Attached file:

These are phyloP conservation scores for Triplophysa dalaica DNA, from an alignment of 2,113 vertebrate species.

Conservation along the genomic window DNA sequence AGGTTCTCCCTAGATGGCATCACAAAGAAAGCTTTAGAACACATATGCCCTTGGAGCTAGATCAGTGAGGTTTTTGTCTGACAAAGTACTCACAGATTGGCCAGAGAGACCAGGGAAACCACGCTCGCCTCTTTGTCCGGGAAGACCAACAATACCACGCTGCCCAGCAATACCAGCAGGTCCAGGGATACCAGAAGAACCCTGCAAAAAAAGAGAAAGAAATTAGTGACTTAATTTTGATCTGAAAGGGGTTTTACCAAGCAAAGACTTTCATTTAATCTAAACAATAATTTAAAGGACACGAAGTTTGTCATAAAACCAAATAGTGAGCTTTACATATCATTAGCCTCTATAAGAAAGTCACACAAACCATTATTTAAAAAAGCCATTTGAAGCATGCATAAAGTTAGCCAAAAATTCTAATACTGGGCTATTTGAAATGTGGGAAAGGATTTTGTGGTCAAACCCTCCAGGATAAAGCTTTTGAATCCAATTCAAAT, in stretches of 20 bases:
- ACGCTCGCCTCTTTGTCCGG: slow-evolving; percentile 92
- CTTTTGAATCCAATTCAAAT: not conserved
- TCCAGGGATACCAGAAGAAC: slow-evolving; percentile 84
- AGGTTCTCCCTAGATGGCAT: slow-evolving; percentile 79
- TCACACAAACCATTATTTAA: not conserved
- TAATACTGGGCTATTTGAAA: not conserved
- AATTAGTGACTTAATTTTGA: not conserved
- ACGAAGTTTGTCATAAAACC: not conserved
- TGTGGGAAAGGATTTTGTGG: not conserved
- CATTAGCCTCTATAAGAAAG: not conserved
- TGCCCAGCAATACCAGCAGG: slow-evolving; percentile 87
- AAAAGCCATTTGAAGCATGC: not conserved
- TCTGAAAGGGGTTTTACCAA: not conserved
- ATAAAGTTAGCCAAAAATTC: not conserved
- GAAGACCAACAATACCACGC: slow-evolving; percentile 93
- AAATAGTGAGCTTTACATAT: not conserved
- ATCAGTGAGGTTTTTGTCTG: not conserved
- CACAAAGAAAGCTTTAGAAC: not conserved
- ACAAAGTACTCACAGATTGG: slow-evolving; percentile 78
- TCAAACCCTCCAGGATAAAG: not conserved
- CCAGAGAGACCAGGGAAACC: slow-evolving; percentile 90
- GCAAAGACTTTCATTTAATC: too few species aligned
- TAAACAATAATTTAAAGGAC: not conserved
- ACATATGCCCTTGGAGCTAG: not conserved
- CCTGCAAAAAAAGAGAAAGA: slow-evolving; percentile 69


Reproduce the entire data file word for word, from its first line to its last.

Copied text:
These are phyloP conservation scores for Triplophysa dalaica DNA, from an alignment of 2,113 vertebrate species.

Conservation along the genomic window DNA sequence AGGTTCTCCCTAGATGGCATCACAAAGAAAGCTTTAGAACACATATGCCCTTGGAGCTAGATCAGTGAGGTTTTTGTCTGACAAAGTACTCACAGATTGGCCAGAGAGACCAGGGAAACCACGCTCGCCTCTTTGTCCGGGAAGACCAACAATACCACGCTGCCCAGCAATACCAGCAGGTCCAGGGATACCAGAAGAACCCTGCAAAAAAAGAGAAAGAAATTAGTGACTTAATTTTGATCTGAAAGGGGTTTTACCAAGCAAAGACTTTCATTTAATCTAAACAATAATTTAAAGGACACGAAGTTTGTCATAAAACCAAATAGTGAGCTTTACATATCATTAGCCTCTATAAGAAAGTCACACAAACCATTATTTAAAAAAGCCATTTGAAGCATGCATAAAGTTAGCCAAAAATTCTAATACTGGGCTATTTGAAATGTGGGAAAGGATTTTGTGGTCAAACCCTCCAGGATAAAGCTTTTGAATCCAATTCAAAT, in stretches of 20 bases:
- ACGCTCGCCTCTTTGTCCGG: slow-evolving; percentile 92
- CTTTTGAATCCAATTCAAAT: not conserved
- TCCAGGGATACCAGAAGAAC: slow-evolving; percentile 84
- AGGTTCTCCCTAGATGGCAT: slow-evolving; percentile 79
- TCACACAAACCATTATTTAA: not conserved
- TAATACTGGGCTATTTGAAA: not conserved
- AATTAGTGACTTAATTTTGA: not conserved
- ACGAAGTTTGTCATAAAACC: not conserved
- TGTGGGAAAGGATTTTGTGG: not conserved
- CATTAGCCTCTATAAGAAAG: not conserved
- TGCCCAGCAATACCAGCAGG: slow-evolving; percentile 87
- AAAAGCCATTTGAAGCATGC: not conserved
- TCTGAAAGGGGTTTTACCAA: not conserved
- ATAAAGTTAGCCAAAAATTC: not conserved
- GAAGACCAACAATACCACGC: slow-evolving; percentile 93
- AAATAGTGAGCTTTACATAT: not conserved
- ATCAGTGAGGTTTTTGTCTG: not conserved
- CACAAAGAAAGCTTTAGAAC: not conserved
- ACAAAGTACTCACAGATTGG: slow-evolving; percentile 78
- TCAAACCCTCCAGGATAAAG: not conserved
- CCAGAGAGACCAGGGAAACC: slow-evolving; percentile 90
- GCAAAGACTTTCATTTAATC: too few species aligned
- TAAACAATAATTTAAAGGAC: not conserved
- ACATATGCCCTTGGAGCTAG: not conserved
- CCTGCAAAAAAAGAGAAAGA: slow-evolving; percentile 69